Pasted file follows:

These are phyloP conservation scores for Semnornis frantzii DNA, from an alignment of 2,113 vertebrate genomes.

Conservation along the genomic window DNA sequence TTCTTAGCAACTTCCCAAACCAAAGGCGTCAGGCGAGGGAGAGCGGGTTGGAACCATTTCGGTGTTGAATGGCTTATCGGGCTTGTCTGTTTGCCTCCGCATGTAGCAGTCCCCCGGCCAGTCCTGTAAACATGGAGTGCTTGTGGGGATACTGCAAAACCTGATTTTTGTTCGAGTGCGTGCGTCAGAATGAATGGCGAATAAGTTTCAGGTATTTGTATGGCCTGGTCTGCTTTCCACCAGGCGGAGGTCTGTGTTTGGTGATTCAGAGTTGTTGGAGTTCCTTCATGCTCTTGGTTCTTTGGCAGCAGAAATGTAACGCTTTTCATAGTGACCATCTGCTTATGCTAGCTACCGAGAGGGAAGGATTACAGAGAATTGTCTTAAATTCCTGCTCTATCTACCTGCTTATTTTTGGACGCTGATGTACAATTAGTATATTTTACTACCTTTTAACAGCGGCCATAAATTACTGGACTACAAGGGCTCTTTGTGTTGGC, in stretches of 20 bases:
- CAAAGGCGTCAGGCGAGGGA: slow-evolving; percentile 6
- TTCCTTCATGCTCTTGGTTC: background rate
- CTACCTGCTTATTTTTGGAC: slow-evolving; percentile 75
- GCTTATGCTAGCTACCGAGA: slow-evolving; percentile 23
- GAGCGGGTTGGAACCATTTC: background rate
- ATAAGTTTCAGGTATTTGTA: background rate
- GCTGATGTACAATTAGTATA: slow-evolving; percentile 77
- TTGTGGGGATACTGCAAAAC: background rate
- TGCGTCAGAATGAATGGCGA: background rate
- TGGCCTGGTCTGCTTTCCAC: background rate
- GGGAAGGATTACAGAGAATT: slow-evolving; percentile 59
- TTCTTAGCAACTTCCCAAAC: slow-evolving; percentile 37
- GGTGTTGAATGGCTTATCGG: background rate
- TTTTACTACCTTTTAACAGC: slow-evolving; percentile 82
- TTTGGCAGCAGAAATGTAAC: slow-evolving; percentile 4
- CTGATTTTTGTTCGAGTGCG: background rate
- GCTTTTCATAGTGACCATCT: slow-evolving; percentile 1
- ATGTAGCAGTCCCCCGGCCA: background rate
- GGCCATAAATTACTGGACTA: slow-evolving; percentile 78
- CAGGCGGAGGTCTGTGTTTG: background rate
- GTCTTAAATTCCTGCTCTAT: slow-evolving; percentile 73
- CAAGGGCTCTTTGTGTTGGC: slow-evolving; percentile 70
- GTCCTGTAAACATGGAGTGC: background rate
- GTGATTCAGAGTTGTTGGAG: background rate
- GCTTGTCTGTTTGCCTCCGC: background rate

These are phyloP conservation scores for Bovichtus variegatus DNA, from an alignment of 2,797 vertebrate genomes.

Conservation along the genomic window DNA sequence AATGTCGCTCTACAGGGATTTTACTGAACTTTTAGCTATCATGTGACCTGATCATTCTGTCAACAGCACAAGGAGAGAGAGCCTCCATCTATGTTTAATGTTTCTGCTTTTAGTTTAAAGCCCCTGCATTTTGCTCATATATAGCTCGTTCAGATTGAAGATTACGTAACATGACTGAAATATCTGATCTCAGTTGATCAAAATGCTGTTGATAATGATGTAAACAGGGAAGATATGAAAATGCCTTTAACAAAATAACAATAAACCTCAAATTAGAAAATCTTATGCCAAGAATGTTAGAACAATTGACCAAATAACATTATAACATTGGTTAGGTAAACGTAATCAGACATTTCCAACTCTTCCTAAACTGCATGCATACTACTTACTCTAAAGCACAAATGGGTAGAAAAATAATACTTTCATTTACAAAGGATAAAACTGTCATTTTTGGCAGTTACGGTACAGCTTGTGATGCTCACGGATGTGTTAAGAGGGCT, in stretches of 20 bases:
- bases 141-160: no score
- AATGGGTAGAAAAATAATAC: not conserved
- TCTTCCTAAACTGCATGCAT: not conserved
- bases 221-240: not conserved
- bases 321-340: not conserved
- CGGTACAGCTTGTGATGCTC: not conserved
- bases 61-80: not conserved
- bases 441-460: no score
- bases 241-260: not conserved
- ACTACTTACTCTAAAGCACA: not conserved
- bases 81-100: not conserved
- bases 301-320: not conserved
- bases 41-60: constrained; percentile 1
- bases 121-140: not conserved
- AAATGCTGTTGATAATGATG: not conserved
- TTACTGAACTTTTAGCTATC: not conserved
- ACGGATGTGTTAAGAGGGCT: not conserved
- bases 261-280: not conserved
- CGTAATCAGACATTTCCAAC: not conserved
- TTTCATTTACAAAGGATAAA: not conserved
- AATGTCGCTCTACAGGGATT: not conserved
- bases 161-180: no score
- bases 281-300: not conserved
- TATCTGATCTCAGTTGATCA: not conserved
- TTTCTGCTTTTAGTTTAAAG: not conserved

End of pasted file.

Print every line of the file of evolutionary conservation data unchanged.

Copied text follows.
These are phyloP conservation scores for Semnornis frantzii DNA, from an alignment of 2,113 vertebrate genomes.

Conservation along the genomic window DNA sequence TTCTTAGCAACTTCCCAAACCAAAGGCGTCAGGCGAGGGAGAGCGGGTTGGAACCATTTCGGTGTTGAATGGCTTATCGGGCTTGTCTGTTTGCCTCCGCATGTAGCAGTCCCCCGGCCAGTCCTGTAAACATGGAGTGCTTGTGGGGATACTGCAAAACCTGATTTTTGTTCGAGTGCGTGCGTCAGAATGAATGGCGAATAAGTTTCAGGTATTTGTATGGCCTGGTCTGCTTTCCACCAGGCGGAGGTCTGTGTTTGGTGATTCAGAGTTGTTGGAGTTCCTTCATGCTCTTGGTTCTTTGGCAGCAGAAATGTAACGCTTTTCATAGTGACCATCTGCTTATGCTAGCTACCGAGAGGGAAGGATTACAGAGAATTGTCTTAAATTCCTGCTCTATCTACCTGCTTATTTTTGGACGCTGATGTACAATTAGTATATTTTACTACCTTTTAACAGCGGCCATAAATTACTGGACTACAAGGGCTCTTTGTGTTGGC, in stretches of 20 bases:
- CAAAGGCGTCAGGCGAGGGA: slow-evolving; percentile 6
- TTCCTTCATGCTCTTGGTTC: background rate
- CTACCTGCTTATTTTTGGAC: slow-evolving; percentile 75
- GCTTATGCTAGCTACCGAGA: slow-evolving; percentile 23
- GAGCGGGTTGGAACCATTTC: background rate
- ATAAGTTTCAGGTATTTGTA: background rate
- GCTGATGTACAATTAGTATA: slow-evolving; percentile 77
- TTGTGGGGATACTGCAAAAC: background rate
- TGCGTCAGAATGAATGGCGA: background rate
- TGGCCTGGTCTGCTTTCCAC: background rate
- GGGAAGGATTACAGAGAATT: slow-evolving; percentile 59
- TTCTTAGCAACTTCCCAAAC: slow-evolving; percentile 37
- GGTGTTGAATGGCTTATCGG: background rate
- TTTTACTACCTTTTAACAGC: slow-evolving; percentile 82
- TTTGGCAGCAGAAATGTAAC: slow-evolving; percentile 4
- CTGATTTTTGTTCGAGTGCG: background rate
- GCTTTTCATAGTGACCATCT: slow-evolving; percentile 1
- ATGTAGCAGTCCCCCGGCCA: background rate
- GGCCATAAATTACTGGACTA: slow-evolving; percentile 78
- CAGGCGGAGGTCTGTGTTTG: background rate
- GTCTTAAATTCCTGCTCTAT: slow-evolving; percentile 73
- CAAGGGCTCTTTGTGTTGGC: slow-evolving; percentile 70
- GTCCTGTAAACATGGAGTGC: background rate
- GTGATTCAGAGTTGTTGGAG: background rate
- GCTTGTCTGTTTGCCTCCGC: background rate

These are phyloP conservation scores for Bovichtus variegatus DNA, from an alignment of 2,797 vertebrate genomes.

Conservation along the genomic window DNA sequence AATGTCGCTCTACAGGGATTTTACTGAACTTTTAGCTATCATGTGACCTGATCATTCTGTCAACAGCACAAGGAGAGAGAGCCTCCATCTATGTTTAATGTTTCTGCTTTTAGTTTAAAGCCCCTGCATTTTGCTCATATATAGCTCGTTCAGATTGAAGATTACGTAACATGACTGAAATATCTGATCTCAGTTGATCAAAATGCTGTTGATAATGATGTAAACAGGGAAGATATGAAAATGCCTTTAACAAAATAACAATAAACCTCAAATTAGAAAATCTTATGCCAAGAATGTTAGAACAATTGACCAAATAACATTATAACATTGGTTAGGTAAACGTAATCAGACATTTCCAACTCTTCCTAAACTGCATGCATACTACTTACTCTAAAGCACAAATGGGTAGAAAAATAATACTTTCATTTACAAAGGATAAAACTGTCATTTTTGGCAGTTACGGTACAGCTTGTGATGCTCACGGATGTGTTAAGAGGGCT, in stretches of 20 bases:
- bases 141-160: no score
- AATGGGTAGAAAAATAATAC: not conserved
- TCTTCCTAAACTGCATGCAT: not conserved
- bases 221-240: not conserved
- bases 321-340: not conserved
- CGGTACAGCTTGTGATGCTC: not conserved
- bases 61-80: not conserved
- bases 441-460: no score
- bases 241-260: not conserved
- ACTACTTACTCTAAAGCACA: not conserved
- bases 81-100: not conserved
- bases 301-320: not conserved
- bases 41-60: constrained; percentile 1
- bases 121-140: not conserved
- AAATGCTGTTGATAATGATG: not conserved
- TTACTGAACTTTTAGCTATC: not conserved
- ACGGATGTGTTAAGAGGGCT: not conserved
- bases 261-280: not conserved
- CGTAATCAGACATTTCCAAC: not conserved
- TTTCATTTACAAAGGATAAA: not conserved
- AATGTCGCTCTACAGGGATT: not conserved
- bases 161-180: no score
- bases 281-300: not conserved
- TATCTGATCTCAGTTGATCA: not conserved
- TTTCTGCTTTTAGTTTAAAG: not conserved